Hong Kong fails to avert a collapse in common sense
Line from talk shop on governments spotting problems at ailing banks is just as hard to swallow as the name, but our regulators can't get enough
Jake van der Kamp
Under this new international regime, all major markets are required to empower regulators to handle big financial firms' failures speedily without resorting to taxpayers' money.
SCMP, Jan 8
Jargon first. "This new international regime" stands for the Group of Twenty Financial Stability Board Key Attributes of Effective Resolution Regimes for Financial Institutions. We'll make that the GTFSBKAERRFI.
There. Got that? What it all says is that a Europe-centred government talk shop, the G20, believes its members have the insight and ability to stop the rot in troubled financial institutions before public bailouts are required. It will therefore assume the powers to do it and we in Hong Kong must do it, too.
Must, you hear. Our report termed it as "required" and the government press release called it "incumbent on Hong Kong". The Monetary Authority apparently raised its hand some years ago for this Financial Stability Board, although Hong Kong is not a member of the G20.
It's amazing how fast you can be signed up to all sorts of things by going to one of these government talk shops. You happen to drop in to a discussion group, someone calls for a vote, and suddenly your whole country is committed to whatever do-gooder cause has just been approved.
Did we sign a treaty somewhere? I don't think so. On what legal basis is this binding commitment then founded?
The answer, of course, is that the legislative amendments required by the GTFSBKAERRFI will give the Monetary Authority, the Securities and Futures Commission and the Insurance Authority more powers and they all like that. Yum-yum, more please.
There is your legal basis for why we have no choice in the matter. Let's hear it for legality.
Things wouldn't be so bad, of course, if the GTFSBKAERRFI were a good idea. But it's not. It's just another bureaucratic conceit. The objective is to fix things at big banks quickly without "resorting to taxpayers' money", as our report put it.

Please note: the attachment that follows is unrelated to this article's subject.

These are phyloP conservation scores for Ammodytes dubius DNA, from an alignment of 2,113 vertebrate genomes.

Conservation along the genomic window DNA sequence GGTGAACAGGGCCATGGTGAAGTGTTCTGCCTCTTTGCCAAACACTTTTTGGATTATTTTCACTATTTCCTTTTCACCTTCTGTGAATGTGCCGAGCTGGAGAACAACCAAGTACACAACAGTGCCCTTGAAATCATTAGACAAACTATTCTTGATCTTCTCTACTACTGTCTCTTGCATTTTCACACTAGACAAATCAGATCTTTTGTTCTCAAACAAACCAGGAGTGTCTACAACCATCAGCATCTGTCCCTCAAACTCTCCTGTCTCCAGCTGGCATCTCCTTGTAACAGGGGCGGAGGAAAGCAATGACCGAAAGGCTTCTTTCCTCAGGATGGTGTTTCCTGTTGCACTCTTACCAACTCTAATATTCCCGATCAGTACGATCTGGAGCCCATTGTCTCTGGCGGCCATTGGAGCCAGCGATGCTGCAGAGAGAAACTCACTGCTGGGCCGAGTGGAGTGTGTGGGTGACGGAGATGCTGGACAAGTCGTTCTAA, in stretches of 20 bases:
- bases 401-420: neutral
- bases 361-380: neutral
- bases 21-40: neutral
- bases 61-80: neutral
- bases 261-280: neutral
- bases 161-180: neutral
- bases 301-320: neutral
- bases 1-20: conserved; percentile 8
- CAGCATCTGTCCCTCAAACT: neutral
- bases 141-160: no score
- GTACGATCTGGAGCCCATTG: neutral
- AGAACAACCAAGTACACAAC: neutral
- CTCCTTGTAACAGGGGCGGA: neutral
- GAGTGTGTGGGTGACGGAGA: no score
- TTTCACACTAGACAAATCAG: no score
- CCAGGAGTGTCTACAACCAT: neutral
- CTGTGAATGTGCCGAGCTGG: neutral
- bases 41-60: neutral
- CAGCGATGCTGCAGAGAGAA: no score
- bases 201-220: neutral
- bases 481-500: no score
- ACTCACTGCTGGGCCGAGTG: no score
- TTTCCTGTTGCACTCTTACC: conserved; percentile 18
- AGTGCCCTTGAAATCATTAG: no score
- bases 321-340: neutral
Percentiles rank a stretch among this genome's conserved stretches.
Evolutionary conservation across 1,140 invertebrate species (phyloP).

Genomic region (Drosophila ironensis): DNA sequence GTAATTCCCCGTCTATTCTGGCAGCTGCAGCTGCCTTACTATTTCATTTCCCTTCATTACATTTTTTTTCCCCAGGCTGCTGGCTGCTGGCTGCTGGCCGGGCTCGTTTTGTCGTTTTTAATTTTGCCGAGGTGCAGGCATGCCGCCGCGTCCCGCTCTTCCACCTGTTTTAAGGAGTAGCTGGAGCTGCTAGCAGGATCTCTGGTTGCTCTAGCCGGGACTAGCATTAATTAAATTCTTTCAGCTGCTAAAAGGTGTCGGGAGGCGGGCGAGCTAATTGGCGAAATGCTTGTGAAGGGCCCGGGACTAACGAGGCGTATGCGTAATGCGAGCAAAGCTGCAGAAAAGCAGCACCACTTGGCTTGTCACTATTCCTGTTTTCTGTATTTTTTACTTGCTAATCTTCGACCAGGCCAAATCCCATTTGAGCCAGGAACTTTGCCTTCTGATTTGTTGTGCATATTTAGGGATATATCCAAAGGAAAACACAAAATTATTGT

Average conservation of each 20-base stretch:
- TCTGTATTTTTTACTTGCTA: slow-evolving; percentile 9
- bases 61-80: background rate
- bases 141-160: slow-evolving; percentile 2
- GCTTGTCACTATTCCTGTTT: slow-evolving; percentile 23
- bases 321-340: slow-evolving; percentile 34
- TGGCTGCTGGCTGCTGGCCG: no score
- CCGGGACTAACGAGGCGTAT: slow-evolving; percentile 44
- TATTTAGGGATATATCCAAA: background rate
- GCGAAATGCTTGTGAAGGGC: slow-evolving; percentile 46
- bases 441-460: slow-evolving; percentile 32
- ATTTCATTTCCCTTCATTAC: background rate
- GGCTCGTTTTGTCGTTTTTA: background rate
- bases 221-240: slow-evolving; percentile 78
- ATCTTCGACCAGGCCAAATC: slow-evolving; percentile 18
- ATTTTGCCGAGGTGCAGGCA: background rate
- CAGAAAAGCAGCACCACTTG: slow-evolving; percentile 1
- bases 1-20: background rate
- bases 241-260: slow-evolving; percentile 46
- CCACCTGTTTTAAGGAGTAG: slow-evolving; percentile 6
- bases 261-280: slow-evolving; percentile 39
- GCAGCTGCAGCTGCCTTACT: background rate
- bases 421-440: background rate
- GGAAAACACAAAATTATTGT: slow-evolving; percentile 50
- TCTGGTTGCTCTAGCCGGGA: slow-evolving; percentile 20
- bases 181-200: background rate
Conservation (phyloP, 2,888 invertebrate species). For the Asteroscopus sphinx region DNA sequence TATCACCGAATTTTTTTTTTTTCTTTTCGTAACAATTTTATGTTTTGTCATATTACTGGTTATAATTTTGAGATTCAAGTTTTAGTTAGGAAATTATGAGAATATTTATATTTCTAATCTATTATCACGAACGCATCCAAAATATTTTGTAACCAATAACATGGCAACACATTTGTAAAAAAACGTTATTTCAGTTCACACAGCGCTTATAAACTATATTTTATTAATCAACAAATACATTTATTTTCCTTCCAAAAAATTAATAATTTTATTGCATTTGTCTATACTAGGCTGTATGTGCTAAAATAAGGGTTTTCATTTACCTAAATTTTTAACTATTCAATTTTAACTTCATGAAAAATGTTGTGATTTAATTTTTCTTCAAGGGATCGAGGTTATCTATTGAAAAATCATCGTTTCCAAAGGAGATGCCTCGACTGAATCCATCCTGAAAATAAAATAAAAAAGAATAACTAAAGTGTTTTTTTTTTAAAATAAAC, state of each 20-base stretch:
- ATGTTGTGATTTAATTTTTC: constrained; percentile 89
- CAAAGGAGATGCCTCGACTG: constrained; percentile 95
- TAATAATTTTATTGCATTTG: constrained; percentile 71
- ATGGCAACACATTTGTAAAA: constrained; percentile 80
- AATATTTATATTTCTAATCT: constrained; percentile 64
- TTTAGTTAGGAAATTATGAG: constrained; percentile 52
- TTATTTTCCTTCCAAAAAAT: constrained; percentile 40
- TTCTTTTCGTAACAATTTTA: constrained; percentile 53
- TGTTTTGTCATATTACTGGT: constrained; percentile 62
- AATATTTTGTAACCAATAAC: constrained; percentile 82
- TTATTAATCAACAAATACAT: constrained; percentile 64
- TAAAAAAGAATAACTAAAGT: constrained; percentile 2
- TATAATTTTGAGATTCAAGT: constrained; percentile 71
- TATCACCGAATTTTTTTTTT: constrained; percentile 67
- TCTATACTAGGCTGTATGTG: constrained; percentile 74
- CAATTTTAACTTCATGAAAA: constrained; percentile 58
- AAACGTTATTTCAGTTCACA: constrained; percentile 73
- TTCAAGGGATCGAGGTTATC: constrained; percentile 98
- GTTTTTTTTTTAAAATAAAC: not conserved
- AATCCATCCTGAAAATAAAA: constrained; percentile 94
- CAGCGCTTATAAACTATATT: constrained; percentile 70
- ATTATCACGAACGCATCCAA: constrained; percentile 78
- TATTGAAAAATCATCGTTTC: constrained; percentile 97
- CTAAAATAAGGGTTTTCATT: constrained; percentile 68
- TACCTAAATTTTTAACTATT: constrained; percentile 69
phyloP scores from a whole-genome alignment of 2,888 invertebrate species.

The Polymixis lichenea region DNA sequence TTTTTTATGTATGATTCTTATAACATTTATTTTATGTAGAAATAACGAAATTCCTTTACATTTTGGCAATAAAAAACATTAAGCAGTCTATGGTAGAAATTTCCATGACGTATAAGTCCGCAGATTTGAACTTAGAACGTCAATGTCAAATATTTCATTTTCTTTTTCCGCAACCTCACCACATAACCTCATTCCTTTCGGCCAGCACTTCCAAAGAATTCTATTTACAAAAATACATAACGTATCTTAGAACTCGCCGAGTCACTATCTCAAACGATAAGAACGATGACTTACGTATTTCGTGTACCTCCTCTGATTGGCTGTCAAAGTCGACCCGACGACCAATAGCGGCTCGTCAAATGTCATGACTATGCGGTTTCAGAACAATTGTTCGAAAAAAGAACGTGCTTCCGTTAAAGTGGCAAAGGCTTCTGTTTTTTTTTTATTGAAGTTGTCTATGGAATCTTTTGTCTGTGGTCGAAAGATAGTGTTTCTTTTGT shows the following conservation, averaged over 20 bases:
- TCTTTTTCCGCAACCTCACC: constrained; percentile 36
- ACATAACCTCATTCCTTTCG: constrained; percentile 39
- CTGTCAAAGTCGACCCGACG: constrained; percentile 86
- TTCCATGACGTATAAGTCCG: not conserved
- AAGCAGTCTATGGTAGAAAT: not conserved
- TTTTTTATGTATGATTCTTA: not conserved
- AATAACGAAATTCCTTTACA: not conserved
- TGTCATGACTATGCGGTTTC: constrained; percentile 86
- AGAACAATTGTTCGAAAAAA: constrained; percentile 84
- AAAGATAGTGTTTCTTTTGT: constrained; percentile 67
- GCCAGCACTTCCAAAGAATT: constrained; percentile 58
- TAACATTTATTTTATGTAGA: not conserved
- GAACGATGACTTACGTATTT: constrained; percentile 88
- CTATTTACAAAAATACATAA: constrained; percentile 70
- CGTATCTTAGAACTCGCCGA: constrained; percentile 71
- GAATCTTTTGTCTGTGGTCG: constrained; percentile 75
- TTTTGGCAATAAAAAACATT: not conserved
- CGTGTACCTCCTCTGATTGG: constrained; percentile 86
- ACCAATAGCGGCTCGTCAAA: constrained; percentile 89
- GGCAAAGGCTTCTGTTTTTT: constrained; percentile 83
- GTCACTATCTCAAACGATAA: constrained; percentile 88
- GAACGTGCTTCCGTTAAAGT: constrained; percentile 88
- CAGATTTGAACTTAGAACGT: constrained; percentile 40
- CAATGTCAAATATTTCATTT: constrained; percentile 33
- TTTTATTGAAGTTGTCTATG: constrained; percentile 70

The reality is that it will cement government's role as a committed rescuer, with taxpayers' money, of reckless financial speculators who will then feel themselves all the more free to play dicey games with money that the public has entrusted to them.
Find me the day that a government agency has spotted trouble in any financial institution before other financiers have done so and long taken themselves out of the way. It simply doesn't happen.
We had one of the best examples of it right here in Hong Kong 30 years ago when seven banks foundered after their Malaysian owners raided the Hong Kong deposits to support their failed companies back home.
Even the depositors knew and had staged runs on these banks for more than a week while the banking commissioner was still waving his hands and complaining of ignorant or evil-intentioned elements threatening sound banks.
Ironically, the GTFSBKAERRFI consultation paper that our bureaucrats have just published mentions this very incident as a reason for signing up. How they come to it is beyond me. The people that are routinely the last to know will now by legislative fiat be made the first to know. Uh-huh.
Listen, you duffers. This won't get the taxpayers off the hook. It will just fix the taxpayers on that hook more firmly.
Regulators are lawyers and administrators. In financial matters they don't see big trouble coming in time to stop it. They never have. They always react long after the fact.
By the time that any of the three agencies sponsoring this new legislation uses it to intervene in any bank, its problems will already be insoluble within the existing base of shareholder equity and committed funding.
Aside from fraud - and we have already laws against fraud - or general financial collapse, against which it is invariably too late to do much anyway, the bank's real underlying problems are unlikely to get much worse at that point. Other bankers will already know and won't advance it more money. All that will happen is that the problems will be revealed publicly.
But the moment that the legislation is then invoked, all the creditors and depositors will turn to government to have their losses made good. Other banks will then also reduce their bids for the troubled bank and demand wide-ranging government guarantees.
And our government will give in every time.